Friday, October 03, 2003

Grasso Pushed Specialist to Boost AIG Stock

I'd say there is a lot more specialist tinkering going on than anyone would care to admit.

From the Wall St. Journal...

Former New York Stock Exchange Chairman Dick Grasso pressured a major Big Board floor firm to increase its purchases of shares of giant insurer American International Group Inc. after Mr. Grasso received written complaints from AIG Chairman Maurice "Hank" Greenberg, Friday's Wall Street Journal reported, citing people familiar with the matter.

The unusual move involving buying of one of the Big Board's largest stocks raises questions about whether Mr. Grasso favored AIG because of Mr. Greenberg'sprevious role as an NYSE director and member of the board's compensation committee. Mr. Greenberg was on the NYSE's compensation committee when the controversial employment contract that ultimately led to Mr. Grasso's ouster was developed and approved.

In an Oct. 23, 2002, letter to Mr. Grasso, Mr. Greenberg complained that the " specialist," or NYSE floor-trading firm responsible for keeping orderly markets in AIG stock, needed to commit more of its own money to buy AIG shares, which had been volatile. People familiar with the matter say that on a number of occasions after receiving complaints like this from Mr. Greenberg, Mr. Grasso would subsequently go to the NYSE trading floor and suggest that the AIG specialist, Goldman Sachs Group Inc.'s Spear, Leeds & Kellogg unit, buy more AIG shares to prevent Mr. Greenberg from moving his company to a rival exchange. Spear would then step up its buying of AIG shares, temporarily stabilizing the stock, the people said. Such purchases were costly for Spear, resulting in roughly $14 million in trading losses on AIG shares for the specialist firm over the past couple of years, and additional losses in previous periods, the people say.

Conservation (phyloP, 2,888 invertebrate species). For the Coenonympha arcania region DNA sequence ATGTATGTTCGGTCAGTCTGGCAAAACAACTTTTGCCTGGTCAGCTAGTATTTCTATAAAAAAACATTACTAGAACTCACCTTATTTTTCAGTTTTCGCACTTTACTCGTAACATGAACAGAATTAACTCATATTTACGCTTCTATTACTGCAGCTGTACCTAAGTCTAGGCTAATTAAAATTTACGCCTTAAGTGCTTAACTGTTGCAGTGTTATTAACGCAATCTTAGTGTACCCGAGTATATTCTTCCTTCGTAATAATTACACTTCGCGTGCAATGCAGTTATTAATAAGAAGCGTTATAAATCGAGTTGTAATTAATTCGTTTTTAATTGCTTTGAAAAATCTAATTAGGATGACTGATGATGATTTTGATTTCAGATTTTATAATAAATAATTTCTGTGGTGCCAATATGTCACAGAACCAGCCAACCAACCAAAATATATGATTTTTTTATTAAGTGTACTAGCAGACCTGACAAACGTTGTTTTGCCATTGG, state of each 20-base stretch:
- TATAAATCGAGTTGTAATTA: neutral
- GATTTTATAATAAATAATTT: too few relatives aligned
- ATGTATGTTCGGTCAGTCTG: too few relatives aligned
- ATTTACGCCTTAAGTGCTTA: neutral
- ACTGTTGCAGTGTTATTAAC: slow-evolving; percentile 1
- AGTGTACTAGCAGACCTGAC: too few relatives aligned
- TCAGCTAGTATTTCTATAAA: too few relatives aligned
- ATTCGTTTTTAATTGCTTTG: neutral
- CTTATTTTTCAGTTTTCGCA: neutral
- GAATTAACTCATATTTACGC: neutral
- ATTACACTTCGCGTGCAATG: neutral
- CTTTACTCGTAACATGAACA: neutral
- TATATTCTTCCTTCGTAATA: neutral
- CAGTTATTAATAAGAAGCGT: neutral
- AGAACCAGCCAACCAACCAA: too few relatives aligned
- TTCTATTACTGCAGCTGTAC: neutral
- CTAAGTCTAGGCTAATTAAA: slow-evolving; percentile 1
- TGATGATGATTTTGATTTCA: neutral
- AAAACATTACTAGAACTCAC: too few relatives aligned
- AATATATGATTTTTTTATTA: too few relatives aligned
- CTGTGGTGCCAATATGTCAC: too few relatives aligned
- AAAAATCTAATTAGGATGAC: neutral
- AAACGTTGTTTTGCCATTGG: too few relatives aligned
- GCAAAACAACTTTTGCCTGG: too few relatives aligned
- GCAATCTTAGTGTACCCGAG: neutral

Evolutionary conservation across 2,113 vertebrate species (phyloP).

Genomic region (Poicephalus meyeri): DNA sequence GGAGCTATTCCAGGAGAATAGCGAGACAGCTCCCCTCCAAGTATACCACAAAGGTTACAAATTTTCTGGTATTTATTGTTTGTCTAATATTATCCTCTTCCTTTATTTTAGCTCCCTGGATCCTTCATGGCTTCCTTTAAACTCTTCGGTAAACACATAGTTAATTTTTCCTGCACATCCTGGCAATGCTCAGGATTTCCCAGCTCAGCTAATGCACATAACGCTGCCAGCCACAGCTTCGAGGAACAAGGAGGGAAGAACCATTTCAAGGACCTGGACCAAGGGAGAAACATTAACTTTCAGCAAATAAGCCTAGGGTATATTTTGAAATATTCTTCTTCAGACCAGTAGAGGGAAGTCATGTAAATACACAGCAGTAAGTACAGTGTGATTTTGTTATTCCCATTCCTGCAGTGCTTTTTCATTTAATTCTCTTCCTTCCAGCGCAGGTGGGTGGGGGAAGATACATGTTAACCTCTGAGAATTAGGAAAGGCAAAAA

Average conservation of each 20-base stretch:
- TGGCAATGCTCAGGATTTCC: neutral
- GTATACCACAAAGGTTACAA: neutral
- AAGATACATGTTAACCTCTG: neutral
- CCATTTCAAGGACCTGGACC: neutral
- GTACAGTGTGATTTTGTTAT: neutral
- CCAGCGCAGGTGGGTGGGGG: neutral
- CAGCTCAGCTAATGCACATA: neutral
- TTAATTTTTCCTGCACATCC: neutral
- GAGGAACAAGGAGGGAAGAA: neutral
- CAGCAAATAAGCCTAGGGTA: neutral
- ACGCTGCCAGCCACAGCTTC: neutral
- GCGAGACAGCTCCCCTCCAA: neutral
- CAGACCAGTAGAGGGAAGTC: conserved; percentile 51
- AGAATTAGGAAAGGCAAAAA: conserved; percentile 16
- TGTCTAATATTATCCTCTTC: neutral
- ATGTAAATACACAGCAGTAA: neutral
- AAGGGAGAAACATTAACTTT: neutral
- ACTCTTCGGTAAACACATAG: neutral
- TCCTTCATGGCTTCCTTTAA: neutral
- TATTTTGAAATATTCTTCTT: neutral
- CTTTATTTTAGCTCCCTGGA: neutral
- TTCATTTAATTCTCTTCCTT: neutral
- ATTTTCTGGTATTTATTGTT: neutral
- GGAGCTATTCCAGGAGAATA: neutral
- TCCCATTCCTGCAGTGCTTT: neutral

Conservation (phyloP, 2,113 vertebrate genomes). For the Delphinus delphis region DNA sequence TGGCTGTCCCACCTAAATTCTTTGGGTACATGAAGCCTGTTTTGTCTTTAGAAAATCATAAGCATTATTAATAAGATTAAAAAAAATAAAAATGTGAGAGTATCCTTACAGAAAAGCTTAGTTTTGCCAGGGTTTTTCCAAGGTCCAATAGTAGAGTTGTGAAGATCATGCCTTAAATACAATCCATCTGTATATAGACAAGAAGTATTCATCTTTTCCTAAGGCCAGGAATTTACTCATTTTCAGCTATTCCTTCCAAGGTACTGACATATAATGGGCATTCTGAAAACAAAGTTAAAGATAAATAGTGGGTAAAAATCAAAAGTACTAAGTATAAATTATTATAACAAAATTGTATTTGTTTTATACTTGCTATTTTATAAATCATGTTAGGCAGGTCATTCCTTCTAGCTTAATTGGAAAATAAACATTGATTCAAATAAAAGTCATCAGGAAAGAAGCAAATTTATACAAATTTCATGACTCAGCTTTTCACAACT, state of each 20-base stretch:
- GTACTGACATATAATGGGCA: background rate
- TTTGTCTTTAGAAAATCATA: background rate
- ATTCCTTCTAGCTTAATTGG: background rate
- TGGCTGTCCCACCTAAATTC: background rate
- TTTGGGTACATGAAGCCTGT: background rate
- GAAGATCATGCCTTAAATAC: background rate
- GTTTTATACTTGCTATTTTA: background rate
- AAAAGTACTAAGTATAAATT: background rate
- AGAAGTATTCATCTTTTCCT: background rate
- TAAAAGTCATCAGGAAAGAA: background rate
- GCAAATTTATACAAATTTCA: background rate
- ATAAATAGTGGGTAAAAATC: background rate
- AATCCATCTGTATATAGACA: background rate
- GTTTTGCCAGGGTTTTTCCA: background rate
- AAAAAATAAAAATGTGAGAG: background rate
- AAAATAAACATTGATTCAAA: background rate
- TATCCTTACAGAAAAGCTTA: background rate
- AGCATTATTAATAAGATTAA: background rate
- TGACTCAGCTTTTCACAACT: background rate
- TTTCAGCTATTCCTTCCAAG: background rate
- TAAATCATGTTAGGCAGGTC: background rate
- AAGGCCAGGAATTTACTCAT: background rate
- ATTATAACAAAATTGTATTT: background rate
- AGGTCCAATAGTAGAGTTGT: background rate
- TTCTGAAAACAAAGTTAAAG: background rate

The 211-year-old Big Board uses the specialist system to provide liquidity, or ease of trading, in its listed stocks. Each specialist firm serves as a market maker in specific assigned stocks, matching buy and sell orders from investors. When buyers and sellers can't agree on a price, specialists are required to step in with their own capital to buy or sell shares to facilitate trading.

Any additional buying by Spear of AIG shares could have artificially boosted the insurance company's shares.

Mr. Grasso, 57 years old, was ousted two weeks ago as NYSE chief after an outcry over his retirement pay that totaled $187.5 million, including a $48 million future retirement package, which he said initially he would forgo.

Through a representative, Mr. Grasso declined to comment.

Edward Kwalwasser, NYSE's executive vice president for regulation, said he was unaware of any conversations between Mr. Grasso and Spear. He says the exchange receives about 560 letters a year from firms questioning trading in their stocks. Such concerns, whether sent to Mr. Grasso or others, typically are routed to the NYSE's market-surveillance unit, which would then investigate the matter.

Wall Street Journal Staff Reporters Kate Kelly, Susanne Craig and Theo Francis contributed to this article.

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